Re: A different perspective
- --- In firstname.lastname@example.org, "josepharose" <josepharose@y...>
> Mr. Keene:it
> As a barebones chronology, your outline is basically correct, but
> doesn't mention what was going on behind the scenes or summarizethe
> outcomes related to the generals' actions.My chronology was focused on Grant, so it left out other actors
except as they interected with Grant.
> Halleck knew, as the message from the naval ORs shows, thatTrue, but Halleck's agenda was outside the focus of my chronology.
> McClernand had been chosen for command, and Halleck did what he
> could to prevent this from happening, even though he was
> circumventing Lincoln's wishes. This does not appear in your
> Your one statement should read, "As of the beginning of December,I disagree that Grant assuredly knew. And I disagree that the troops
> Grant has received no *official* word that the President has
> assigned *McClernand.* Grant almost assuredly knew, but Halleck's
> failure to "officially" determine the facts and to notify Grant
> allowed them to use the troops obviously apportioned for
> McClernand's river expedition for their (and Sherman's) own.
were obviously (from Grant's persepctive) apportioned for
McClernand. He asked Halleck and was told that all troops were his
> A different perspective of this period would be:I don't think the reasons give are the cause of the failures.
> In their attempt to forestall McClernand's taking command of the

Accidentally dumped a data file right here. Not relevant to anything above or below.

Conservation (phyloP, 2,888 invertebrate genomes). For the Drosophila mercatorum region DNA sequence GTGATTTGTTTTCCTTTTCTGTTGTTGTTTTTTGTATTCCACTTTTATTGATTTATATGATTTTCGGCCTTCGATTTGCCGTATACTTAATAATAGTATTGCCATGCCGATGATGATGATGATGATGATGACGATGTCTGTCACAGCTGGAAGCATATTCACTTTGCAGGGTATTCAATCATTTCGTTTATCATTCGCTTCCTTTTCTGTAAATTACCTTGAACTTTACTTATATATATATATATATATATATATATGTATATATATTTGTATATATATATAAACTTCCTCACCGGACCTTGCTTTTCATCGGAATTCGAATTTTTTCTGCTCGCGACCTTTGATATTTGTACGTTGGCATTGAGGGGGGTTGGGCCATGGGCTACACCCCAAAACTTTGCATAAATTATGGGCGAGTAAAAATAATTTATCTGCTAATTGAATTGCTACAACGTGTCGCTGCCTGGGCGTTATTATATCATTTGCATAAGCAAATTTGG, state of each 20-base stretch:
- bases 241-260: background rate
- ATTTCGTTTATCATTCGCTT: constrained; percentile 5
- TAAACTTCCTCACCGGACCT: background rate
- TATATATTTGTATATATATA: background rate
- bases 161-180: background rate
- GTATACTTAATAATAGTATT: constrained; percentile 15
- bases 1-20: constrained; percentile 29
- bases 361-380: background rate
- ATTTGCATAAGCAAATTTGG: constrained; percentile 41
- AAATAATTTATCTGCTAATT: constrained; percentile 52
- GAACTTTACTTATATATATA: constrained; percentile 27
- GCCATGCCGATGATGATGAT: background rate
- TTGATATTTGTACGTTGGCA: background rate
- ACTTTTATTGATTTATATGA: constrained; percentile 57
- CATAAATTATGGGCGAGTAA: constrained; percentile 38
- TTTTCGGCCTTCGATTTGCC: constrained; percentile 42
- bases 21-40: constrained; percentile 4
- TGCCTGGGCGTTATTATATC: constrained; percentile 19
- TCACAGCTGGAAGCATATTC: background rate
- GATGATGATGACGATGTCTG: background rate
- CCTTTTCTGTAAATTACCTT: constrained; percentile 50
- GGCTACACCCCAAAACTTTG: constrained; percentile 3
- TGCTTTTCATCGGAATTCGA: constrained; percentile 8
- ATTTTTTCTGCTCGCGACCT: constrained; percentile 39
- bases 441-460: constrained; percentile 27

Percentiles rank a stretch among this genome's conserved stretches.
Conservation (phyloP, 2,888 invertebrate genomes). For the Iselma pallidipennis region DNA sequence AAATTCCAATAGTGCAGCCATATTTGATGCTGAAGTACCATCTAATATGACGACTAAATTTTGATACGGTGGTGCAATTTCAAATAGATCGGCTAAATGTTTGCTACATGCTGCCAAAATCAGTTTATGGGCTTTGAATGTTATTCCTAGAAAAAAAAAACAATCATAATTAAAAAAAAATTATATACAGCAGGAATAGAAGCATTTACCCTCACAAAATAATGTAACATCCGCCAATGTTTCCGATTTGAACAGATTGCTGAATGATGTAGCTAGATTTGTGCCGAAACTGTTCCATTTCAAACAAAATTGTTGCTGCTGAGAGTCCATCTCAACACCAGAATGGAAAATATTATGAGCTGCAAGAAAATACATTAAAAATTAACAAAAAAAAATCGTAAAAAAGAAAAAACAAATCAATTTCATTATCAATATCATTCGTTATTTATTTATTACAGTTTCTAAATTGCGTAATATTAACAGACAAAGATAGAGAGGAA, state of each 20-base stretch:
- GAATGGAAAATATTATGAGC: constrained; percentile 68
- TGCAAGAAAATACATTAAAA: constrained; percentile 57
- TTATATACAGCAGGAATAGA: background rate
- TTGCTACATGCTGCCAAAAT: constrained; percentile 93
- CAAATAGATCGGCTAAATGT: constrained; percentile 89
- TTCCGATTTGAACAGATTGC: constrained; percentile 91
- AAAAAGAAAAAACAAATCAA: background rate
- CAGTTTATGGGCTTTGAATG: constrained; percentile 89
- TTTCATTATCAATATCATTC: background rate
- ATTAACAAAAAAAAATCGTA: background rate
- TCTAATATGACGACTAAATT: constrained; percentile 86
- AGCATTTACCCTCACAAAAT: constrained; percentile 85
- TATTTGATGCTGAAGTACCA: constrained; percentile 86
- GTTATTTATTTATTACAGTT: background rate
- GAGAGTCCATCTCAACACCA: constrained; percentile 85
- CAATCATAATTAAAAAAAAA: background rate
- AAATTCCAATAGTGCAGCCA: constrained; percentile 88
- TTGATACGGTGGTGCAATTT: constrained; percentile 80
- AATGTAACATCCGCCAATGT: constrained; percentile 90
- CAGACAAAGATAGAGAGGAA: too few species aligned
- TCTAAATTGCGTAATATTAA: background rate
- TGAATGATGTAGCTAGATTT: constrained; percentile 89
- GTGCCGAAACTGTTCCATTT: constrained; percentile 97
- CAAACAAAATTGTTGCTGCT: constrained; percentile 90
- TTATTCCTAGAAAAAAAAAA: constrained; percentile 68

> expedition, Halleck, Grant and Sherman hastily sent the troops
> downriver where they suffered a lopsided defeat due, in part, to
> Sherman's inabilities and to Grant's failure to adequately protect
> his supply lines.
> When McClernand belatedly took command, he led the troops to aMost of the leadership was exercised by Sherman and Porter.
> significant victory at an objective which Sherman suggested.
McClernand also suceeded in immediately sowing discontent among his
subordinates and superiors, loosing focus on the assigned mission and
having no further plan of action.
> When Grant took command again, he had the troops wallowing in muddyand
> ventures up and down the river for some three months during which
> time they suffered an inordinate number of deaths due to disease
> illness, before finally beginning the siege of Vicksburg.The alternative being what? Withdraw back to Memphis?
I did not think the rate of disease was exceptional, but I will look
> Grant was the beneficiary of this large influx of fresh troops andSo? Every general could use an additional 10-20,000 men.
> had an overwhelming disparity over the Confederates, at a time when
> Rosecrans fought a desparate battle in which he could have used an
> additional 10- or 20,000 men.
Rosecrans, not Grant, was the creator of Rosecrans failures.
What unusual perspectives you have.
-Will (going on vacation for four days) Keene
- Thanks Dave.
Good points to ponder.
--- In email@example.com, Dave Gorski <bigg@m...> wrote:
> >Good points. I was thinking that long-term encampments would have
> >better sanitary and shelter arrangements and the men would be
> >rested than encampents of men campaigning.
> Secretary Olmsted of the Sanitary Commission issued a
> "Circular to the Colonels of the Army," in which he stated
> that "It is well known that when a considerable body of men
> have been living together in camp a few weeks a peculiar
> subtle poison is generated..."
> Another factor was that many soldiers were from rural areas
> where they had not had exposure to common illnesses, and had
> not built up any immunities. Groups in garrison were exposed to
> and often died of childhood diseases.
> Often soldiers who were hospitalized for wounds, died of some
> disease that they had been exposed to while in the hospital,
> especially typhoid.
> Yet, another point is that a soldier on the move was likely to
> have had occasion to have fresh fruits and vegetables than the
> soldier stuck in camp for weeks on end. A better diet made
> for a healthier soldier.
> Regards, Dave Gorski